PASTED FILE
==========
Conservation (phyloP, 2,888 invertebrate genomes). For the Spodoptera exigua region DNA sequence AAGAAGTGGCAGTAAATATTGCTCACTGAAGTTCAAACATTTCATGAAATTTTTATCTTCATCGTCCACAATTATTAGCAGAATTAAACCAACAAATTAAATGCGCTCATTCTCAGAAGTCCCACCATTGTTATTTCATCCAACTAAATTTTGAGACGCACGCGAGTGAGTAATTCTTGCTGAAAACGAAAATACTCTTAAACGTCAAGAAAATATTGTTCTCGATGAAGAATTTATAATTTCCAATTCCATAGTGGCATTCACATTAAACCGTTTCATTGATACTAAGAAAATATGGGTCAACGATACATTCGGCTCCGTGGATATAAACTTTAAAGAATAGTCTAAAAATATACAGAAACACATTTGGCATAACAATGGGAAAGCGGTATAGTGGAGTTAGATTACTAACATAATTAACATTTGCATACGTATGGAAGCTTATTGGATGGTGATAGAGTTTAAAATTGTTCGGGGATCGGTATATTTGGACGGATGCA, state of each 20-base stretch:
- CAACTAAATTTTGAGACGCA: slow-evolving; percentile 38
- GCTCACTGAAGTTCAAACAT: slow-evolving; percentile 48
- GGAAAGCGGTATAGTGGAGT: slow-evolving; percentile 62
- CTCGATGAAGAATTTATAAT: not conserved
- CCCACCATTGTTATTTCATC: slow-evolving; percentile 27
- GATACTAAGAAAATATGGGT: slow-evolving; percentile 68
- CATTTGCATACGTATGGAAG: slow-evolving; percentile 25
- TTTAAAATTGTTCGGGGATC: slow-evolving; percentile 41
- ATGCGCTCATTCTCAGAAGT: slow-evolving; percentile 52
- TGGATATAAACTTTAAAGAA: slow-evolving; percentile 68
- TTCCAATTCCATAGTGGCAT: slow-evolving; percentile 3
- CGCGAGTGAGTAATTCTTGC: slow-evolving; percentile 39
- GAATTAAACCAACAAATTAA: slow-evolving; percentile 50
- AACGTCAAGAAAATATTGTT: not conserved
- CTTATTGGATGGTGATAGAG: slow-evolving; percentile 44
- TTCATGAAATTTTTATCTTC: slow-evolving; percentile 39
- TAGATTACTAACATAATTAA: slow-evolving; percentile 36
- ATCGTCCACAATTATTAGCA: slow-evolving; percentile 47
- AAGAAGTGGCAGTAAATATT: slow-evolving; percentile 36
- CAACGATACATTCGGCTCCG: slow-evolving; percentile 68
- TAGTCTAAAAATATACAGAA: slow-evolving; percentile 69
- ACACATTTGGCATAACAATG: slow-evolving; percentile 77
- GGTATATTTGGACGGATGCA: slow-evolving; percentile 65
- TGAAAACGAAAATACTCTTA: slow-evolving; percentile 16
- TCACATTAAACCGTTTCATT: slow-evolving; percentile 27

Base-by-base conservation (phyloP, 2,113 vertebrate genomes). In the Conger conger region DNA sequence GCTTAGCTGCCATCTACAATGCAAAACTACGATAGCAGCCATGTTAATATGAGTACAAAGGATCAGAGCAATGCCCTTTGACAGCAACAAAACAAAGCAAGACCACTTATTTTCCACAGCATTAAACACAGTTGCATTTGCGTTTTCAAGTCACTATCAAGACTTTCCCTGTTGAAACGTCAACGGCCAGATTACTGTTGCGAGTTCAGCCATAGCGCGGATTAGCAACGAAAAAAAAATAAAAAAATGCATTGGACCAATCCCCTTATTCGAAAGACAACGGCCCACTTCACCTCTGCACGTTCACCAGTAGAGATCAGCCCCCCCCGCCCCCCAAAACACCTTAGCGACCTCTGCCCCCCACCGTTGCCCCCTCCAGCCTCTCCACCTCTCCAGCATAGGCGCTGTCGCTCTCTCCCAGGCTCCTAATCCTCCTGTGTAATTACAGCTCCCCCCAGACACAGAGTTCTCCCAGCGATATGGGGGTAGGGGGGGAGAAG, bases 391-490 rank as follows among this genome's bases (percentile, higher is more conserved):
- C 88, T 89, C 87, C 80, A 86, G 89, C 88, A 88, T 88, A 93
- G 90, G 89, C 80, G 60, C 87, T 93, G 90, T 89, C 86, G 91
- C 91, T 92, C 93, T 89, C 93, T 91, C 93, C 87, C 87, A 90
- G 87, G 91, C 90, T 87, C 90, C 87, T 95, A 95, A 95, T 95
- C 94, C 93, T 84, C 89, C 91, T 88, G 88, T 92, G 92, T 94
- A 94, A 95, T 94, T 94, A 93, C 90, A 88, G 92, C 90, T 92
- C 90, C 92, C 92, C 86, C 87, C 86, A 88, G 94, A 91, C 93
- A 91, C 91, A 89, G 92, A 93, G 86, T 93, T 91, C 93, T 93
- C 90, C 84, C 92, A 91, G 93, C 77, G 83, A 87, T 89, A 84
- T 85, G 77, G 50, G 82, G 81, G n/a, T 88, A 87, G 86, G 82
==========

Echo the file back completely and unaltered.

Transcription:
Conservation (phyloP, 2,888 invertebrate genomes). For the Spodoptera exigua region DNA sequence AAGAAGTGGCAGTAAATATTGCTCACTGAAGTTCAAACATTTCATGAAATTTTTATCTTCATCGTCCACAATTATTAGCAGAATTAAACCAACAAATTAAATGCGCTCATTCTCAGAAGTCCCACCATTGTTATTTCATCCAACTAAATTTTGAGACGCACGCGAGTGAGTAATTCTTGCTGAAAACGAAAATACTCTTAAACGTCAAGAAAATATTGTTCTCGATGAAGAATTTATAATTTCCAATTCCATAGTGGCATTCACATTAAACCGTTTCATTGATACTAAGAAAATATGGGTCAACGATACATTCGGCTCCGTGGATATAAACTTTAAAGAATAGTCTAAAAATATACAGAAACACATTTGGCATAACAATGGGAAAGCGGTATAGTGGAGTTAGATTACTAACATAATTAACATTTGCATACGTATGGAAGCTTATTGGATGGTGATAGAGTTTAAAATTGTTCGGGGATCGGTATATTTGGACGGATGCA, state of each 20-base stretch:
- CAACTAAATTTTGAGACGCA: slow-evolving; percentile 38
- GCTCACTGAAGTTCAAACAT: slow-evolving; percentile 48
- GGAAAGCGGTATAGTGGAGT: slow-evolving; percentile 62
- CTCGATGAAGAATTTATAAT: not conserved
- CCCACCATTGTTATTTCATC: slow-evolving; percentile 27
- GATACTAAGAAAATATGGGT: slow-evolving; percentile 68
- CATTTGCATACGTATGGAAG: slow-evolving; percentile 25
- TTTAAAATTGTTCGGGGATC: slow-evolving; percentile 41
- ATGCGCTCATTCTCAGAAGT: slow-evolving; percentile 52
- TGGATATAAACTTTAAAGAA: slow-evolving; percentile 68
- TTCCAATTCCATAGTGGCAT: slow-evolving; percentile 3
- CGCGAGTGAGTAATTCTTGC: slow-evolving; percentile 39
- GAATTAAACCAACAAATTAA: slow-evolving; percentile 50
- AACGTCAAGAAAATATTGTT: not conserved
- CTTATTGGATGGTGATAGAG: slow-evolving; percentile 44
- TTCATGAAATTTTTATCTTC: slow-evolving; percentile 39
- TAGATTACTAACATAATTAA: slow-evolving; percentile 36
- ATCGTCCACAATTATTAGCA: slow-evolving; percentile 47
- AAGAAGTGGCAGTAAATATT: slow-evolving; percentile 36
- CAACGATACATTCGGCTCCG: slow-evolving; percentile 68
- TAGTCTAAAAATATACAGAA: slow-evolving; percentile 69
- ACACATTTGGCATAACAATG: slow-evolving; percentile 77
- GGTATATTTGGACGGATGCA: slow-evolving; percentile 65
- TGAAAACGAAAATACTCTTA: slow-evolving; percentile 16
- TCACATTAAACCGTTTCATT: slow-evolving; percentile 27

Base-by-base conservation (phyloP, 2,113 vertebrate genomes). In the Conger conger region DNA sequence GCTTAGCTGCCATCTACAATGCAAAACTACGATAGCAGCCATGTTAATATGAGTACAAAGGATCAGAGCAATGCCCTTTGACAGCAACAAAACAAAGCAAGACCACTTATTTTCCACAGCATTAAACACAGTTGCATTTGCGTTTTCAAGTCACTATCAAGACTTTCCCTGTTGAAACGTCAACGGCCAGATTACTGTTGCGAGTTCAGCCATAGCGCGGATTAGCAACGAAAAAAAAATAAAAAAATGCATTGGACCAATCCCCTTATTCGAAAGACAACGGCCCACTTCACCTCTGCACGTTCACCAGTAGAGATCAGCCCCCCCCGCCCCCCAAAACACCTTAGCGACCTCTGCCCCCCACCGTTGCCCCCTCCAGCCTCTCCACCTCTCCAGCATAGGCGCTGTCGCTCTCTCCCAGGCTCCTAATCCTCCTGTGTAATTACAGCTCCCCCCAGACACAGAGTTCTCCCAGCGATATGGGGGTAGGGGGGGAGAAG, bases 391-490 rank as follows among this genome's bases (percentile, higher is more conserved):
- C 88, T 89, C 87, C 80, A 86, G 89, C 88, A 88, T 88, A 93
- G 90, G 89, C 80, G 60, C 87, T 93, G 90, T 89, C 86, G 91
- C 91, T 92, C 93, T 89, C 93, T 91, C 93, C 87, C 87, A 90
- G 87, G 91, C 90, T 87, C 90, C 87, T 95, A 95, A 95, T 95
- C 94, C 93, T 84, C 89, C 91, T 88, G 88, T 92, G 92, T 94
- A 94, A 95, T 94, T 94, A 93, C 90, A 88, G 92, C 90, T 92
- C 90, C 92, C 92, C 86, C 87, C 86, A 88, G 94, A 91, C 93
- A 91, C 91, A 89, G 92, A 93, G 86, T 93, T 91, C 93, T 93
- C 90, C 84, C 92, A 91, G 93, C 77, G 83, A 87, T 89, A 84
- T 85, G 77, G 50, G 82, G 81, G n/a, T 88, A 87, G 86, G 82